Overall commercial real estate conditions were mixed or slightly improved in most Districts. Commercial real estate activity grew modestly in the Philadelphia, Richmond, Atlanta, and St. Louis Districts, and activity in the San Francisco District expanded. Boston and New York reported mixed activity, while the Kansas City and Dallas Districts noted few changes. Although some modest growth was reported in the Chicago District, the level of activity remained weak, and commercial contractors in the Cleveland District noted a slowing in activity, particularly for defense-related projects. Office vacancy rates declined across most of the New York District, and industrial vacancy rates in upstate New York posted their lowest levels in three years. Richmond contacts described the supply of Class A office space as tight, which they attributed to the absence of new construction. Commercial development and leasing activity increased in the San Francisco Bay and Seattle markets, fueled by sustained growth in the technology sector. Commercial construction improved by varying degrees in the Atlanta, Chicago, St. Louis, Minneapolis, and Kansas City Districts. Respondents in the Boston District expressed concerns about overbuilding in Boston’s apartment market and office sector, while Philadelphia contacts noted an increase in energy-related projects and repair work resulting from Hurricane Sandy. Cleveland, Atlanta, and Chicago reported high demand for manufacturing space, with some Chicago manufacturers leasing temporary space to accommodate increased demand. Credit for commercial development and transactions was widely available, although Boston noted a large decline in loan demand and contacts in the Cleveland District said financing difficulties continued.
Loan demand was steady or increased across all the Districts that reported. Residential real estate loan demand was strong in the Philadelphia, Cleveland, Richmond, Atlanta and Chicago Districts, mainly driven by refinances due to continued low interest rates. Demand for commercial real estate loans was also strong in the Cleveland, Richmond, and Kansas City Districts. Auto lending increased in the Cleveland and Atlanta Districts, and Philadelphia and Dallas cited growth in energy-related loan demand. San Francisco continued to report a slowdown in venture capital and private equity activity, but contacts noted an increase in the number of private technology companies moving toward an IPO.
Asset quality improved at banks in the Philadelphia, Kansas City and San Francisco Districts. Philadelphia, Richmond, Atlanta and San Francisco lenders reported high competition for qualified borrowers. Borrowing standards were reported to have been loosened in some Districts. Atlanta contacts noted additional loan capacity, but continued to be cautious with loan activity. Cleveland bankers considered cost cutting measures, including layoffs, due to shrinking net interest margins. New York contacts indicated a decrease in loan spreads for all loan categories, particularly residential mortgages, and bankers in the Chicago District said that very few mortgage originations were being kept on their balance sheets and that interest rate swaps were being utilized to hedge against a potential rise in interest rates. Bankers were generally optimistic about future activity in the Philadelphia and Dallas Districts for the near term, but Atlanta bankers expected activity to ease toward the middle of the year.
The Federal Reserve has issued some changes concerning commercial real estate. One is a clear positive in its new Beige Book, or collection of economic conditions across the country, and another change is more ambiguous — a proposed update in the Fed’s capital requirements made of banks.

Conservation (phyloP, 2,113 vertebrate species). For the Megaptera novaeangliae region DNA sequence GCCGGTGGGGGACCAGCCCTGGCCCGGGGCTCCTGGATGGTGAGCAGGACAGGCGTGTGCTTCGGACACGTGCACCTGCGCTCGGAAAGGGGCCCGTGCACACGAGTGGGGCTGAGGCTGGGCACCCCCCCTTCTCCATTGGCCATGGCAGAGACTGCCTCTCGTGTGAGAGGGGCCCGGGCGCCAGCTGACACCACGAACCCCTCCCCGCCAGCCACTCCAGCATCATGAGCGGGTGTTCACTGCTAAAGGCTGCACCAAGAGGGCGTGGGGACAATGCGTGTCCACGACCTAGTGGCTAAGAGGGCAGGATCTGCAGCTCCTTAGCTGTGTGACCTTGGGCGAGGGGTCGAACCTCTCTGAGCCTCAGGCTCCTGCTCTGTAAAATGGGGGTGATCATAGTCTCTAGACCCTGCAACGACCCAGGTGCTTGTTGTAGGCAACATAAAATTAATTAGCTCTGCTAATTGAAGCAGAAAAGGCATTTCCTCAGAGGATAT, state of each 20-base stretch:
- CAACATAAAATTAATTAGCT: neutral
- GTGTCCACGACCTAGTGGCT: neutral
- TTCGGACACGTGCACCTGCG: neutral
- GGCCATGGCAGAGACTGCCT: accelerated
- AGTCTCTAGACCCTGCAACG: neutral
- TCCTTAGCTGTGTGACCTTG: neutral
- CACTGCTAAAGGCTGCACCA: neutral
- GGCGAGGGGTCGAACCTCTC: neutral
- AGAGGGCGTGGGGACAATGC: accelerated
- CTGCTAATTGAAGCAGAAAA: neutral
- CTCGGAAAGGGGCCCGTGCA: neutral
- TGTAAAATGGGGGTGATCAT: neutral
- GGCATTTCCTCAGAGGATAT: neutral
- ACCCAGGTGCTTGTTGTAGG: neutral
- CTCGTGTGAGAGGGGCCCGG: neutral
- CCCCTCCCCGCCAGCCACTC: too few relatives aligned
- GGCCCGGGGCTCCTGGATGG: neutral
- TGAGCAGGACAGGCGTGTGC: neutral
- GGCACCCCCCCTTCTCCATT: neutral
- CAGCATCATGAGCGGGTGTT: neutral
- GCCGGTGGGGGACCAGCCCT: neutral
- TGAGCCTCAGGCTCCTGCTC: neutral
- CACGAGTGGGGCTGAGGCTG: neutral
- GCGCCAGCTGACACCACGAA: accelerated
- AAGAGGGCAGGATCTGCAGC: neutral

First, the good news:
The Beige Book: Demand Is Up For Commercial Property Loans
A piece in Credit Union Times tells the tale of the Fed’s new Beige Book, that report of nationwide economic conditions. The new Beige Book contains reports from several districts across the Federal Reserve System that delinquencies on commercial loans are down, and that has fueled demand for more commercial property loans.
According to the Fed, the Atlanta district led the way with the greatest increase in demand for commercial loans:
A number of districts, including Cleveland, Atlanta, Chicago, Dallas, and San Francisco, said loan pricing remained quite competitive. Several districts noted increased demand for capital spending loans.
The Fed said lending standards were relatively unchanged to slightly easier across districts and loan types. Most district banks said loan delinquencies continued to decline as credit quality remained solid and loan quality improved.
“Given the woes from the past couple of years, whether intellectually or emotionally perceived, the reports should be seen as good news for the industry,” according to Brian Turner, director and chief strategist at Catalyst Strategic Solutions, a subsidiary of Catalyst Corporate Federal Credit Union in Plano, Texas, in his latest analysis.
Second quarter data from the NCUA shows loan growth at an annualized pace of 0.4% so far this year as a 3.1% increase in vehicle loans and a 1.5% increase in real estate loans were offset by a 13.5% decline in unsecured credit cards, Turner said.
Still, weak consumer spending induced by job insecurity, falling values and volatile stock market performance have all contributed to modest loan growth, Turner noted, adding nationally, this has sent consumer spending growth down to 1.4%.
Prepared at the Federal Reserve Bank of Dallas and based on information collected on or before May 25, the Beige Book contains current economic conditions by district through reports from bank and branch directors and interviews with key business contacts, economists, market experts, and other sources, according to the Fed.
On The Other Hand: Upped Capital Requirements for CRE Lenders Proposed
The Federal Reserve on Thursday released a proposal that would implement a global agreement known as Basel III capital rules for banks, including a measure that would assign a higher risk weight to commercial real estate loans that are included in a calculation for how much capital an institution needs to hold as a buffer. The Fed assigns a higher 150% risk weight to exposures to commercial real estate loans, up from a current 100% risk weight. The Fed said these loans presented elevated risk over “several recent economic cycles.” Based on the proposal, which implements the international accord, banks will be required to hold the strictest form of common-equity capital of 7% of their risk-based assets, phased in between January 2013 and 2019.
While our pinstriped friends will no doubt point to this — or any intervention on the part of their regulators — as the convenient excuse for their current miserly credit posture to secondary-market-and-below commercial property deals, the fact is not much else can or should be expected in the wake of a financial crisis brought on in the first place by monumentally bad risk management on the part of banks. The question is how many of us will end up dragged into the woodshed with them?